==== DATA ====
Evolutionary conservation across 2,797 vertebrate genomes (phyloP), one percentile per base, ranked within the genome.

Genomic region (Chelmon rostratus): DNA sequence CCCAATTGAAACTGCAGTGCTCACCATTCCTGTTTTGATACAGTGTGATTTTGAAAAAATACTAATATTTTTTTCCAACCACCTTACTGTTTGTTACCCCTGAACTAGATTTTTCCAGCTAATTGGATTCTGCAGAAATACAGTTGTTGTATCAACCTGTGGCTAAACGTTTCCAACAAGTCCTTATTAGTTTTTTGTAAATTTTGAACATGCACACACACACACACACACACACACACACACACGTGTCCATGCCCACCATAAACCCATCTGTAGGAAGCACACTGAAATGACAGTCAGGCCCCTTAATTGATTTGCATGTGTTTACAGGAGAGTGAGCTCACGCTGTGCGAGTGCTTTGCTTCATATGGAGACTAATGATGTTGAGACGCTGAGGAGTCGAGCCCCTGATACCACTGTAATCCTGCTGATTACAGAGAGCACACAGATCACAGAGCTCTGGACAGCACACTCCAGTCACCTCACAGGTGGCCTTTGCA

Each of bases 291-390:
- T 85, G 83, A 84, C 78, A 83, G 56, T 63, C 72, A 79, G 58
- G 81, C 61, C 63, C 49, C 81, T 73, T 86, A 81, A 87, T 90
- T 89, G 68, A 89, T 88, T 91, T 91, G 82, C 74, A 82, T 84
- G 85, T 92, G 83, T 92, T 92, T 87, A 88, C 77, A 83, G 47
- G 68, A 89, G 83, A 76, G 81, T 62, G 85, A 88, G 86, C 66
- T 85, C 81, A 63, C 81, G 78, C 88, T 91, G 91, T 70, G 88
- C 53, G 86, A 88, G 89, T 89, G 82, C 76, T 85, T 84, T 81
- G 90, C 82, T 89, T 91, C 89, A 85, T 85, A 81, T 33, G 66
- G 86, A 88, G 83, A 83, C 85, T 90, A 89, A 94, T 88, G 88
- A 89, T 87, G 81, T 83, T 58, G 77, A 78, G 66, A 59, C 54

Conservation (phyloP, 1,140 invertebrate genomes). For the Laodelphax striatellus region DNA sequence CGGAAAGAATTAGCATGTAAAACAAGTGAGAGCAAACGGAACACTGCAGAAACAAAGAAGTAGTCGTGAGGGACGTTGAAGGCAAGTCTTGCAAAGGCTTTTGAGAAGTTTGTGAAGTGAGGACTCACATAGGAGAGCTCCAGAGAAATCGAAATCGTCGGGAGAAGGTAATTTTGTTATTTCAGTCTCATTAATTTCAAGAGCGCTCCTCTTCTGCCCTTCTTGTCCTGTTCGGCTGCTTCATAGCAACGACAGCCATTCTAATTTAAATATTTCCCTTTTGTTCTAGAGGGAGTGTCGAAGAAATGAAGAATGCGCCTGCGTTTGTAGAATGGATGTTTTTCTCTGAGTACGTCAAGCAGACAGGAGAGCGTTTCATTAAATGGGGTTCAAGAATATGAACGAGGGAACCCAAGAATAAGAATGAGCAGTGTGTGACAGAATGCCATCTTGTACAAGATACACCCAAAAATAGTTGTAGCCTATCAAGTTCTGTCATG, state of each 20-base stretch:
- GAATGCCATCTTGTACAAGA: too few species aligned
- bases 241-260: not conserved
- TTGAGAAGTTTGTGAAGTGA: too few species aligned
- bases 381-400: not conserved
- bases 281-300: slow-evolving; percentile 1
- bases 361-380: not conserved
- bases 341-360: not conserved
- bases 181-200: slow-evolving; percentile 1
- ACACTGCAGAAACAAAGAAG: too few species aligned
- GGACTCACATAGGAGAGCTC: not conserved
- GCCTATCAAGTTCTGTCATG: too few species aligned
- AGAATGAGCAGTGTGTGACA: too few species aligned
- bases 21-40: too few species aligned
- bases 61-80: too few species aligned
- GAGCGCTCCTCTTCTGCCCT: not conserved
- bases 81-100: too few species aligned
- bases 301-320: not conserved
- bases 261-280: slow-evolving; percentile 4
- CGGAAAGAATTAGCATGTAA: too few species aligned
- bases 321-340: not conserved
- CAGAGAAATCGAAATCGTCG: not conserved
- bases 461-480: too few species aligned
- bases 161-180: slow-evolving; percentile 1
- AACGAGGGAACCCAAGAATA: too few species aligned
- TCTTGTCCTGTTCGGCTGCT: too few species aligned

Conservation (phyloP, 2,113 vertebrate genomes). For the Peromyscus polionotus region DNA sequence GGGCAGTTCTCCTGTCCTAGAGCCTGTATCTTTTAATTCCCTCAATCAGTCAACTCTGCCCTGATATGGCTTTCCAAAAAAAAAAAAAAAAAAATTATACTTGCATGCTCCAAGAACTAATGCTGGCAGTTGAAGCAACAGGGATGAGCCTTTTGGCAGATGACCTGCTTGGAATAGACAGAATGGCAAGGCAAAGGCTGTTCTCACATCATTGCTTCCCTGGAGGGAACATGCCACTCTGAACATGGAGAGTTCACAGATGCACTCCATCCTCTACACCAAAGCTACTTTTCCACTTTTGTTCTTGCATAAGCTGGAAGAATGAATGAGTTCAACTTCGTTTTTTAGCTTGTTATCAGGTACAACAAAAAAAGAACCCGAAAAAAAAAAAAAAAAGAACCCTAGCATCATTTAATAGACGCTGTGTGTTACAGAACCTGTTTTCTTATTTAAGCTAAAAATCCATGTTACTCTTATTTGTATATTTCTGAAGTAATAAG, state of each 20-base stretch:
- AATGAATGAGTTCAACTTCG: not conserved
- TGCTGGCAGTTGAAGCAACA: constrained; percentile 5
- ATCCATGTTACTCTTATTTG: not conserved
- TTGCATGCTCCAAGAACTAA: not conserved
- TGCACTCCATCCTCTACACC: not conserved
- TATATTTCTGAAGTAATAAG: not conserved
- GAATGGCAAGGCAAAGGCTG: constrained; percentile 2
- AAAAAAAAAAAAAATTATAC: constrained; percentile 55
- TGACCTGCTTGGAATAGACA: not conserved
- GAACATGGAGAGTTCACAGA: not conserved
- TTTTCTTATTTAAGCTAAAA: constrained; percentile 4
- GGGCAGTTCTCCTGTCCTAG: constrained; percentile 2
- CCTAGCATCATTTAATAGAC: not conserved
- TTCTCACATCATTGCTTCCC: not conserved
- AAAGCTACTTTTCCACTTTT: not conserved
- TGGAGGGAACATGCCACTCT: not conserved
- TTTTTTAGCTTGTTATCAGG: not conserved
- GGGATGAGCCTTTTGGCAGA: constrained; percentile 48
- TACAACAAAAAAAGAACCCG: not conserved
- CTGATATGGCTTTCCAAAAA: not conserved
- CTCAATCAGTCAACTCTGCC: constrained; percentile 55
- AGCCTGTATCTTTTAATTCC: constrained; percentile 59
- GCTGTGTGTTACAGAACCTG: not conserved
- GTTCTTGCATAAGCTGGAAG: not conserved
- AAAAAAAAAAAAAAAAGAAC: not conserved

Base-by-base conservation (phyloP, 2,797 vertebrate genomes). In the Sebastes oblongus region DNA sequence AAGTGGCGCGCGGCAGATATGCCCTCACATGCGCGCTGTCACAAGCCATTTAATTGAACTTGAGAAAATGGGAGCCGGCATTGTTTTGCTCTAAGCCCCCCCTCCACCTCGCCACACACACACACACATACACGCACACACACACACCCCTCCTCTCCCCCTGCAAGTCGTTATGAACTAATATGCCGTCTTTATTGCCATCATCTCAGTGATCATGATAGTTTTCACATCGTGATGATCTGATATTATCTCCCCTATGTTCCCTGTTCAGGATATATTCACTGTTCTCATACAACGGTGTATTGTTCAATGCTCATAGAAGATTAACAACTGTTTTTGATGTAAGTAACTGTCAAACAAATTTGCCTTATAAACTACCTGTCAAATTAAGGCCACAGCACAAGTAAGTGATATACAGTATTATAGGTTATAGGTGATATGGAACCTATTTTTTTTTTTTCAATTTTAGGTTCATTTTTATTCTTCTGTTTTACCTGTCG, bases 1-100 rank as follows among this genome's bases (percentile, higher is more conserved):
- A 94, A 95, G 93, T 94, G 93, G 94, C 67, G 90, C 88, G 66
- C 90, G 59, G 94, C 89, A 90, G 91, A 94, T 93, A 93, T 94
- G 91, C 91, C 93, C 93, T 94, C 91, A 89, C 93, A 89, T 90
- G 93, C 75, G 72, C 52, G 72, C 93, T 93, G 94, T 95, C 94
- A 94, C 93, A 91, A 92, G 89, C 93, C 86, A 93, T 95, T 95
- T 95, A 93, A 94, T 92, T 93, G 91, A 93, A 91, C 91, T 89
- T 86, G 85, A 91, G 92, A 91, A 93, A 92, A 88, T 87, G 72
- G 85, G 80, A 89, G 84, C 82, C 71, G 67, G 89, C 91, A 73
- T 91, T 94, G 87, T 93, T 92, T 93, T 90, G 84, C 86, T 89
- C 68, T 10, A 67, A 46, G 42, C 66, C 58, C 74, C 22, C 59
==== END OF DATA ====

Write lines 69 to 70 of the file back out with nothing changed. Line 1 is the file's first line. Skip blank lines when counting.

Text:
- G 91, C 91, C 93, C 93, T 94, C 91, A 89, C 93, A 89, T 90
- G 93, C 75, G 72, C 52, G 72, C 93, T 93, G 94, T 95, C 94